Recently, the conversation around our Shabbat table centered on the economic situation, and, of course, how it would affect us personally. Someone posed the question whether human nature is to be kinder in times of need or in times of plenty.
Later that evening, it occurred to me that perhaps the answer to this question lies in a puzzling Talmudic statement (Chagigah 9b): "Poverty befits the Jews like a red strap on a white horse." Quite a strange statement! Of all the aesthetically appealing things in the world, why compare poverty to a strap on a horse?
And even more puzzling: Why is poverty "befitting" Jews? What is good about being poor?
Challenging times cause us to take a step backHere's the explanation I came up with. There is nothing especially beautiful about a red strap. It is just a painted thong made of animal hide. Its presence, however, highlights the contours and beauty of a truly majestic animal. A properly groomed and bridled steed evokes a powerful and striking image of nobility, strength and affluence. On their own, the trappings themselves are nothing of distinction, but they do draw our attention to the otherwise possibly overlooked fine features of equine beauty.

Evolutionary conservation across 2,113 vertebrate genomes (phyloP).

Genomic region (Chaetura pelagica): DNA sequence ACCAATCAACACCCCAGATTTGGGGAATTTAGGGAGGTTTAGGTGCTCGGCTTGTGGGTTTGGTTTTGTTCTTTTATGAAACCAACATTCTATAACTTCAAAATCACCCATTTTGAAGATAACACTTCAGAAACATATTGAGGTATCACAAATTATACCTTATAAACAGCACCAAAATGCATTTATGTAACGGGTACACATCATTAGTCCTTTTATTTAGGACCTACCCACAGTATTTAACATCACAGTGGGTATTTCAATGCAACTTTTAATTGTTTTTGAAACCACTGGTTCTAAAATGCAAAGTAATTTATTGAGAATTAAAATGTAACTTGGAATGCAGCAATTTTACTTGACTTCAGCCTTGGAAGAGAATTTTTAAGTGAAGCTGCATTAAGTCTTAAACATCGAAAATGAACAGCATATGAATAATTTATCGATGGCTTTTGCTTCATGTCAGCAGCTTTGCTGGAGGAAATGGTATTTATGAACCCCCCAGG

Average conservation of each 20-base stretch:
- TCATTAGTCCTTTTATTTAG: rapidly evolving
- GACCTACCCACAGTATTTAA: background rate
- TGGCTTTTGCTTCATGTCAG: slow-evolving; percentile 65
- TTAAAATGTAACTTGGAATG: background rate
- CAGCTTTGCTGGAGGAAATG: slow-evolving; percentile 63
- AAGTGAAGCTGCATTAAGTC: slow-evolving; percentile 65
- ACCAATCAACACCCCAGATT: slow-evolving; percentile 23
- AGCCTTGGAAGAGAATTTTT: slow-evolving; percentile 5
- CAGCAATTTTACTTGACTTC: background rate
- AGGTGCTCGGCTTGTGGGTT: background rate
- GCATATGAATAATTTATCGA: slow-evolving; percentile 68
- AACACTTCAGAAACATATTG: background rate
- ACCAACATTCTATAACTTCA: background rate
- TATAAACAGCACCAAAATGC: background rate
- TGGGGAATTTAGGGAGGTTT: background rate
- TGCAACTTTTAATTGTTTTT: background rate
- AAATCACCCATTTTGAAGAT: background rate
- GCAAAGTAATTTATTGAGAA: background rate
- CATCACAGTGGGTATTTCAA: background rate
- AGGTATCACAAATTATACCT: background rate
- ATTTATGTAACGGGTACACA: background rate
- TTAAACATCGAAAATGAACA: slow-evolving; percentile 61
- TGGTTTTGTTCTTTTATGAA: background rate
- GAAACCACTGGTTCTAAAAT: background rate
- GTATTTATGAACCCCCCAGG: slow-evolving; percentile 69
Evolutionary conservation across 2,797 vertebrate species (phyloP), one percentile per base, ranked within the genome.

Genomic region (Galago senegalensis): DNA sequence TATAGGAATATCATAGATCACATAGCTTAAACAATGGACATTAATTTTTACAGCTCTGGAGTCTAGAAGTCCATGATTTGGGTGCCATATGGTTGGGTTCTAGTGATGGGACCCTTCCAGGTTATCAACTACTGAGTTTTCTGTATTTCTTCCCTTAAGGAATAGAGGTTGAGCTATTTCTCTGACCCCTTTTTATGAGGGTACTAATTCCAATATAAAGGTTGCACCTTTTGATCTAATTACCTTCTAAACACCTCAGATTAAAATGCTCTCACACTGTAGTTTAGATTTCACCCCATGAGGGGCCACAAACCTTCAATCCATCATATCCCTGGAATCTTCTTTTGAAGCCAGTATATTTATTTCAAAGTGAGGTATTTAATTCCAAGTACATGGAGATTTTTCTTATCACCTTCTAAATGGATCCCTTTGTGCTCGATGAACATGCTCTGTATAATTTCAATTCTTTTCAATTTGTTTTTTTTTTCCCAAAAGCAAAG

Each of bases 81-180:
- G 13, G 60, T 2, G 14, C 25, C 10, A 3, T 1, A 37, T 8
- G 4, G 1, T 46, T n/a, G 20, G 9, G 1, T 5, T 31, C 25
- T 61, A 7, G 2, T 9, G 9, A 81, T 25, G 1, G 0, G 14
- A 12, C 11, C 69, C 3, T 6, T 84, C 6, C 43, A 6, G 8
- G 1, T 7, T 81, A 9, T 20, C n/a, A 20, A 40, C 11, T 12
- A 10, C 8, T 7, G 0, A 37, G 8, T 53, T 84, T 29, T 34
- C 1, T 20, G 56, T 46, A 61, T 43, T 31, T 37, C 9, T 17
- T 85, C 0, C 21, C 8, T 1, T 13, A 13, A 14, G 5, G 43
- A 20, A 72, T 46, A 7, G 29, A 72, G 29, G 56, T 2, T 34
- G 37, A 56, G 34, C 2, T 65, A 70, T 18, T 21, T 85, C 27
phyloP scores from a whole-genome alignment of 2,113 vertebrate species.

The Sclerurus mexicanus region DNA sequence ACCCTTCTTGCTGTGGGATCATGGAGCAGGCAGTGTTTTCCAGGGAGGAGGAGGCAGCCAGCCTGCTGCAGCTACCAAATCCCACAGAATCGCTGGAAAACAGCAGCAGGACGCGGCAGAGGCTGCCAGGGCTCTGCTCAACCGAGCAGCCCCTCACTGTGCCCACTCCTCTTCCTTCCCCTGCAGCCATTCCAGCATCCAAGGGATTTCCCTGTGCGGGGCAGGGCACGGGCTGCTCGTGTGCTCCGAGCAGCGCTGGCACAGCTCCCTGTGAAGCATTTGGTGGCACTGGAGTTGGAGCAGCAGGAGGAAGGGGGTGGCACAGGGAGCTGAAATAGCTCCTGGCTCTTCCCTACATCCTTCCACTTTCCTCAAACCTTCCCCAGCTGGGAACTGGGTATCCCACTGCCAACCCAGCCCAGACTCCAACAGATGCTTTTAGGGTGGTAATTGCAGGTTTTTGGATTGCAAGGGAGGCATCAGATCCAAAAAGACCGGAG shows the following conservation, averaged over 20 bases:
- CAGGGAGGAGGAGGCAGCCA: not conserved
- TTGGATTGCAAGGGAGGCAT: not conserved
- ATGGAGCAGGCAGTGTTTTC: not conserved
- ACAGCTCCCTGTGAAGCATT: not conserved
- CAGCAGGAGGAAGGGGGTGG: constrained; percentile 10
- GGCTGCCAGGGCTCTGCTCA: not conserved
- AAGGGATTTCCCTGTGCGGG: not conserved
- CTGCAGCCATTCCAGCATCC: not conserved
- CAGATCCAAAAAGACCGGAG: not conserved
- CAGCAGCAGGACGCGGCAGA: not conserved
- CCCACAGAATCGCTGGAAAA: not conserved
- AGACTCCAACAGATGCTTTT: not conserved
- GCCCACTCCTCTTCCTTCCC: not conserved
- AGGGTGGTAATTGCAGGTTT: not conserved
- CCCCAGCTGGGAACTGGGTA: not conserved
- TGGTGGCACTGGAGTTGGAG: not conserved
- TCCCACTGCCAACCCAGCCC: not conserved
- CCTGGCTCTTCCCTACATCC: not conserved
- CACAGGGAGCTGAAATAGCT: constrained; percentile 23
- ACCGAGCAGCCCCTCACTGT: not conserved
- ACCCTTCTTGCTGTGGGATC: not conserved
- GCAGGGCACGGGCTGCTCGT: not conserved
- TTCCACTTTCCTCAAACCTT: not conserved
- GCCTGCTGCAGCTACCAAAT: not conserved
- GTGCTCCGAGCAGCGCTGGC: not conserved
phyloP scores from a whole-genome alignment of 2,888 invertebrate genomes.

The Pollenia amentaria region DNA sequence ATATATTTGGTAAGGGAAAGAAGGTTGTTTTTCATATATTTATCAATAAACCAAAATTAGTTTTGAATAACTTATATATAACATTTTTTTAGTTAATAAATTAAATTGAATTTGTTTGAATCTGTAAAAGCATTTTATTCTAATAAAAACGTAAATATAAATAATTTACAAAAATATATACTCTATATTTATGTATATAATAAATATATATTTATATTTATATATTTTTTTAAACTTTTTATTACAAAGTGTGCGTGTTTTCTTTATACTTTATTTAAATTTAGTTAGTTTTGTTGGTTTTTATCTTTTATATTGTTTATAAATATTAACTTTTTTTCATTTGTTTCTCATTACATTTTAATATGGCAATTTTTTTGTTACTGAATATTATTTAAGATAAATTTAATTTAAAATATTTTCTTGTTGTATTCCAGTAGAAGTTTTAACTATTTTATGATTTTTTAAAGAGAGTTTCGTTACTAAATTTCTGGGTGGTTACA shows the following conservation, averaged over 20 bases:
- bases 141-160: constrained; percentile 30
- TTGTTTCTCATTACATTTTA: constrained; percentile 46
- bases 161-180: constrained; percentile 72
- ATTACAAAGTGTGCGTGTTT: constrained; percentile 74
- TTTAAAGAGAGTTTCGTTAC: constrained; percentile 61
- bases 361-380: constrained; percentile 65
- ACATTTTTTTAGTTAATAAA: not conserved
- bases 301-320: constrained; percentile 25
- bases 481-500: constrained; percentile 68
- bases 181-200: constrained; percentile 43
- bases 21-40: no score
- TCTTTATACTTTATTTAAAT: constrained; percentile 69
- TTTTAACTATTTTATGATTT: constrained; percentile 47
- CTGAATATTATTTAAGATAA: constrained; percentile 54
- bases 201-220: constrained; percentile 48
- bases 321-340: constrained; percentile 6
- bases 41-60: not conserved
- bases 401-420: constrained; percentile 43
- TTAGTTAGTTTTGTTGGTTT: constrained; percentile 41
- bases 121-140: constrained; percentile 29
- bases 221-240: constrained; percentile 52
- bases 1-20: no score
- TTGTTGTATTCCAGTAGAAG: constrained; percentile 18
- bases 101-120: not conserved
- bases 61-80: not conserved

Poverty is not pleasant or beautiful. It's no fun struggling to make ends meet. There is nothing romantic or exotic about living in a slum. Yet, sometimes it is the toughest times that accentuate our innate goodness, and bring the best in us to the fore. The human soul is full of kindness, love, and compassion. We just don't always know where to find it. Need and deprivation compel us to draw upon the great repository which we already possess.
Challenging times cause us to take a step back and evaluate what is important and what is not. The older generation tells of sharing their last crusts of bread with others during the meager years of WWII, of people risking their lives for the sake of others. They did not do so because they were any nobler than us, nor because they dreamt that the stories would be retold on the other side of the ocean decades later. They recognized what needed to be done, and they did it.
Poverty brings out the best in us, like a red strap on a white horse. Let's hope the lessons we learn remain with us long after the economy swings upwards again.